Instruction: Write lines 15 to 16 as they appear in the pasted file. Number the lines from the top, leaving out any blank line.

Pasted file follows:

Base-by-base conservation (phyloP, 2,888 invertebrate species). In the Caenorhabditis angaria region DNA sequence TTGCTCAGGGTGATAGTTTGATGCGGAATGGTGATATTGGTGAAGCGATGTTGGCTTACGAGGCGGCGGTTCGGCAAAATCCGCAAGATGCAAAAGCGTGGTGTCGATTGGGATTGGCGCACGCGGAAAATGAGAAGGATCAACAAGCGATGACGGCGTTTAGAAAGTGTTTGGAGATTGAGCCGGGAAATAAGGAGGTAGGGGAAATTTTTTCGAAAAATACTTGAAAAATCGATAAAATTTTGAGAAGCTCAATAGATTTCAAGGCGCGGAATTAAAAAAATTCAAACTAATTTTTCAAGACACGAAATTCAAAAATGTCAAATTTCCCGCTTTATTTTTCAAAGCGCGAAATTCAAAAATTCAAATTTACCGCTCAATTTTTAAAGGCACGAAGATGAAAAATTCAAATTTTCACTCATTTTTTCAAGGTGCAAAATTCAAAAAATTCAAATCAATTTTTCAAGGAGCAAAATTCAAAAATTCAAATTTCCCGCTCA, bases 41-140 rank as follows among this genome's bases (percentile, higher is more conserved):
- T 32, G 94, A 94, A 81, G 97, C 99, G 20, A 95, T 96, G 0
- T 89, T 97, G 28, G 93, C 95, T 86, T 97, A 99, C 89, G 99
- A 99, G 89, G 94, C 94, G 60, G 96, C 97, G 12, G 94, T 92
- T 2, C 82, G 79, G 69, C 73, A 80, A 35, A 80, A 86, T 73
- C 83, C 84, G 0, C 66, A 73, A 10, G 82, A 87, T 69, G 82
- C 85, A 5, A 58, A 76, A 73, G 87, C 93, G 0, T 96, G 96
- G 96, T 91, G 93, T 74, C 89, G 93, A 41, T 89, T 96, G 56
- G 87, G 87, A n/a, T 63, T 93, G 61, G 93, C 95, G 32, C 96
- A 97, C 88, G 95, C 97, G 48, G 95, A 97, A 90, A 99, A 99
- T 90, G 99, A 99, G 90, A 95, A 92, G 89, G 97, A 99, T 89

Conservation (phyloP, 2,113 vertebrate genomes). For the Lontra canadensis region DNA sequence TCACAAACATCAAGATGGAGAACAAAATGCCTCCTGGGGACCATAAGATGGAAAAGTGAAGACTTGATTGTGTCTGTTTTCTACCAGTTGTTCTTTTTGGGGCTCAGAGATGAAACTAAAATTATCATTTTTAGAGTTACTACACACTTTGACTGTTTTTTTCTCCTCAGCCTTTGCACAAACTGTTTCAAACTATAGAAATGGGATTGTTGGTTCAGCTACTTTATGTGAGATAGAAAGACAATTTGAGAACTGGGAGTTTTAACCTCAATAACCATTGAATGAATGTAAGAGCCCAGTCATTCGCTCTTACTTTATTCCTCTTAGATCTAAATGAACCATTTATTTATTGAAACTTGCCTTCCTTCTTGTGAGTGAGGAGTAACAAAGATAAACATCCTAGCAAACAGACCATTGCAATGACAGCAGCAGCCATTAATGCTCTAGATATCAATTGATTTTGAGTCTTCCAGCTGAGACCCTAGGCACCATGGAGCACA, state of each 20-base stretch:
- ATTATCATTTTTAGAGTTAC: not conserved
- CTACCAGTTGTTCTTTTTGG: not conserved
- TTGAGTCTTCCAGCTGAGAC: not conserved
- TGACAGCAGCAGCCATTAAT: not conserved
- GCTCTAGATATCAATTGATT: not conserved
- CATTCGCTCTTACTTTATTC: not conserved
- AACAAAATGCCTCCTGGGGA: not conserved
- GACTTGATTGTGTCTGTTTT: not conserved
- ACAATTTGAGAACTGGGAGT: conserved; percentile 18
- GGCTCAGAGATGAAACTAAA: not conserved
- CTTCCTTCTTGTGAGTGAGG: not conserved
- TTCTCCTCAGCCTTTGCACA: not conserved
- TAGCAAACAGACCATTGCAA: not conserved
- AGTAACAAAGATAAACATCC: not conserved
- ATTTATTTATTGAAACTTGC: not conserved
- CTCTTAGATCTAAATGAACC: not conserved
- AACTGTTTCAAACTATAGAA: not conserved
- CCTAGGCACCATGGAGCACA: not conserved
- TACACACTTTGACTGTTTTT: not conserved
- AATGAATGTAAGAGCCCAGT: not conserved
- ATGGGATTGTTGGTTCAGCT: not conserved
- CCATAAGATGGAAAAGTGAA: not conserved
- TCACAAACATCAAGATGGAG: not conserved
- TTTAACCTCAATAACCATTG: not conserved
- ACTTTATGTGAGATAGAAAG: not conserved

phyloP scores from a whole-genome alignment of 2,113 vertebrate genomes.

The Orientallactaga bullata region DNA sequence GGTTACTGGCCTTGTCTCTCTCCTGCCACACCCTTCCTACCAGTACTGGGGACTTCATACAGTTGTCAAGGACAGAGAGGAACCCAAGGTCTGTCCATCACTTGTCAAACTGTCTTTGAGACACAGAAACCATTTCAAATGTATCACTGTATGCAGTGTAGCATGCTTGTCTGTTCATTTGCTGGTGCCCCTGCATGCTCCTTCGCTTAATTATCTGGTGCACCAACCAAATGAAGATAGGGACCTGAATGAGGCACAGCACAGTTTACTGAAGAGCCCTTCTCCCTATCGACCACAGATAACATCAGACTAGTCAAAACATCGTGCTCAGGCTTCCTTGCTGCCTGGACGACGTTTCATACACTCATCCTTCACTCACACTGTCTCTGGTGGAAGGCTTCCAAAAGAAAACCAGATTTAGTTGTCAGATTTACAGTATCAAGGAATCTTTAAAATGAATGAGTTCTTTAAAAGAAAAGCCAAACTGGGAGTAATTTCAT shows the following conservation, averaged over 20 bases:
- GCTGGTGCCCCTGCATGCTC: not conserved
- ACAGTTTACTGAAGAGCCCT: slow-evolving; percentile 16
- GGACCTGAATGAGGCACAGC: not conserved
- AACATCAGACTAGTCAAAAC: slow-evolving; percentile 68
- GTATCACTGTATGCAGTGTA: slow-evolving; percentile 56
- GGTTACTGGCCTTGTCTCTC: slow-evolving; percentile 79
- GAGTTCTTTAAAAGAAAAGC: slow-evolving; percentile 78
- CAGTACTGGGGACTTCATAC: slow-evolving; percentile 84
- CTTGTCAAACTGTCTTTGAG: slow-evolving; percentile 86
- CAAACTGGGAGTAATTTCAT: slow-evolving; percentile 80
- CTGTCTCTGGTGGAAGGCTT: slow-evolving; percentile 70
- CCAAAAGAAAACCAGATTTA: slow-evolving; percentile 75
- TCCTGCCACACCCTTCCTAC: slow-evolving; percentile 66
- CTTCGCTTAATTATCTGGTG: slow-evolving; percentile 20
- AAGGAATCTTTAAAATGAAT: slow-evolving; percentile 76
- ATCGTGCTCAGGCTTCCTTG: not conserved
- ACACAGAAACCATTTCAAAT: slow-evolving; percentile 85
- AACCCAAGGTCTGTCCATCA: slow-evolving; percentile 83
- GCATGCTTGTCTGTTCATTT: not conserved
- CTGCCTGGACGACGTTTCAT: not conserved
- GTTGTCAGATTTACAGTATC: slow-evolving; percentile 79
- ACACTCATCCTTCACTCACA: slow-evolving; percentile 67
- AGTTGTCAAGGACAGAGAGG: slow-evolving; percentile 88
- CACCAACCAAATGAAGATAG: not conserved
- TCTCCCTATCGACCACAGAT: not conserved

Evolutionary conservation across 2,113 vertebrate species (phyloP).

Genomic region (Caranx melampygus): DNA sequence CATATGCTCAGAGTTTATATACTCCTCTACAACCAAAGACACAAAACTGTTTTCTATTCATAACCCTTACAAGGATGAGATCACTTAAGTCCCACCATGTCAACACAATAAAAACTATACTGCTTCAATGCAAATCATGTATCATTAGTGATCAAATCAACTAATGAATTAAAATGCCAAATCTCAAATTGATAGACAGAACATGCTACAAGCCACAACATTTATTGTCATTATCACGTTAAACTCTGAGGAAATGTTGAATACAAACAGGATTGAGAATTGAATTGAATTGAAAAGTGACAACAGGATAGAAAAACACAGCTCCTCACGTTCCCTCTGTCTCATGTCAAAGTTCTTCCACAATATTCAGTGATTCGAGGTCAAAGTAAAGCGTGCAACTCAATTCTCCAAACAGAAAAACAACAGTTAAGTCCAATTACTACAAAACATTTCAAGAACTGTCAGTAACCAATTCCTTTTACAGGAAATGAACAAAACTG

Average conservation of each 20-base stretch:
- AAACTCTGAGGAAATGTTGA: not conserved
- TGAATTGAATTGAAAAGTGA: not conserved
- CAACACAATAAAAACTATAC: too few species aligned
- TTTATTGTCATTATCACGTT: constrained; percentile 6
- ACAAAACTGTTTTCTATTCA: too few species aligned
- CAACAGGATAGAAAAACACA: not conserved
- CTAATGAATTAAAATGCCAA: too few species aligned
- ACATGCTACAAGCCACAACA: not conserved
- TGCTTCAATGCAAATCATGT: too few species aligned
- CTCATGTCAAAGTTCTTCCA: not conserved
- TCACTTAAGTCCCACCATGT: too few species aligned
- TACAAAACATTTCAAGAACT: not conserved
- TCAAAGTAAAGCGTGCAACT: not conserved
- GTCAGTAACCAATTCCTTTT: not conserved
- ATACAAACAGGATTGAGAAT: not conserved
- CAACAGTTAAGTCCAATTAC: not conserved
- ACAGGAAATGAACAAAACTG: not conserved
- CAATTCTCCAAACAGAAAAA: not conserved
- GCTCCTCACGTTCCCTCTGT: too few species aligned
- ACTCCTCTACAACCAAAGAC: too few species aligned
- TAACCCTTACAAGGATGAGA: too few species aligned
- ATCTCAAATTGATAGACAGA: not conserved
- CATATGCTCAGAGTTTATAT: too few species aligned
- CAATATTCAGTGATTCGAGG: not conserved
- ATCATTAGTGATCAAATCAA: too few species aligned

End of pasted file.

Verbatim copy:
- TTGAGTCTTCCAGCTGAGAC: not conserved
- TGACAGCAGCAGCCATTAAT: not conserved